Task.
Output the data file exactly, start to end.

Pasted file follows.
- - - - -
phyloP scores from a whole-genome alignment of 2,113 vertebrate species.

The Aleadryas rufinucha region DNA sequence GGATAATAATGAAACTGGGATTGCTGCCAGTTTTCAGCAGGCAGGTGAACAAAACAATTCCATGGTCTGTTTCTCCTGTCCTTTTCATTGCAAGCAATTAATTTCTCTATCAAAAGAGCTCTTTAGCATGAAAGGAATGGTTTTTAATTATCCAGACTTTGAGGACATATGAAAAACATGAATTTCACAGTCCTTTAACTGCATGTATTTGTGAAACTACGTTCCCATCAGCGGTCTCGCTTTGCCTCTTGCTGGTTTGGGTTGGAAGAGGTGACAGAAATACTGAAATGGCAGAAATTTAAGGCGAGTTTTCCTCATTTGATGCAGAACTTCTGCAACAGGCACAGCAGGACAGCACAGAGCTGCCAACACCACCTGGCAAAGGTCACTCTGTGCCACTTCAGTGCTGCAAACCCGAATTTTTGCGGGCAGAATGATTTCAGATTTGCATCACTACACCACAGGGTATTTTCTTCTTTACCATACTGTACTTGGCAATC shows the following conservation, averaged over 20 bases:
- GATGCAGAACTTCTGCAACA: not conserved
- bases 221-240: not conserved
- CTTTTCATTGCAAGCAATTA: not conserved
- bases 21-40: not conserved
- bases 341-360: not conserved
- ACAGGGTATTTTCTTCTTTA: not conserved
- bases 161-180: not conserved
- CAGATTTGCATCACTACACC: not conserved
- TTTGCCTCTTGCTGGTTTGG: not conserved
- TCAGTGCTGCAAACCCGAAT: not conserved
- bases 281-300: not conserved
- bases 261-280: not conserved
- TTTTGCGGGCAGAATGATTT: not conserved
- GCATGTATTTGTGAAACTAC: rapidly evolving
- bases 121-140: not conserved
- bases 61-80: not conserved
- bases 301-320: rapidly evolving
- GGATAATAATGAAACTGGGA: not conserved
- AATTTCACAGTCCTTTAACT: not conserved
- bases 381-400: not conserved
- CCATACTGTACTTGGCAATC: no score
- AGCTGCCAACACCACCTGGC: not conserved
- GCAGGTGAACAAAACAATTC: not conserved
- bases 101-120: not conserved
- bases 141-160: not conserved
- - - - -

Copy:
phyloP scores from a whole-genome alignment of 2,113 vertebrate species.

The Aleadryas rufinucha region DNA sequence GGATAATAATGAAACTGGGATTGCTGCCAGTTTTCAGCAGGCAGGTGAACAAAACAATTCCATGGTCTGTTTCTCCTGTCCTTTTCATTGCAAGCAATTAATTTCTCTATCAAAAGAGCTCTTTAGCATGAAAGGAATGGTTTTTAATTATCCAGACTTTGAGGACATATGAAAAACATGAATTTCACAGTCCTTTAACTGCATGTATTTGTGAAACTACGTTCCCATCAGCGGTCTCGCTTTGCCTCTTGCTGGTTTGGGTTGGAAGAGGTGACAGAAATACTGAAATGGCAGAAATTTAAGGCGAGTTTTCCTCATTTGATGCAGAACTTCTGCAACAGGCACAGCAGGACAGCACAGAGCTGCCAACACCACCTGGCAAAGGTCACTCTGTGCCACTTCAGTGCTGCAAACCCGAATTTTTGCGGGCAGAATGATTTCAGATTTGCATCACTACACCACAGGGTATTTTCTTCTTTACCATACTGTACTTGGCAATC shows the following conservation, averaged over 20 bases:
- GATGCAGAACTTCTGCAACA: not conserved
- bases 221-240: not conserved
- CTTTTCATTGCAAGCAATTA: not conserved
- bases 21-40: not conserved
- bases 341-360: not conserved
- ACAGGGTATTTTCTTCTTTA: not conserved
- bases 161-180: not conserved
- CAGATTTGCATCACTACACC: not conserved
- TTTGCCTCTTGCTGGTTTGG: not conserved
- TCAGTGCTGCAAACCCGAAT: not conserved
- bases 281-300: not conserved
- bases 261-280: not conserved
- TTTTGCGGGCAGAATGATTT: not conserved
- GCATGTATTTGTGAAACTAC: rapidly evolving
- bases 121-140: not conserved
- bases 61-80: not conserved
- bases 301-320: rapidly evolving
- GGATAATAATGAAACTGGGA: not conserved
- AATTTCACAGTCCTTTAACT: not conserved
- bases 381-400: not conserved
- CCATACTGTACTTGGCAATC: no score
- AGCTGCCAACACCACCTGGC: not conserved
- GCAGGTGAACAAAACAATTC: not conserved
- bases 101-120: not conserved
- bases 141-160: not conserved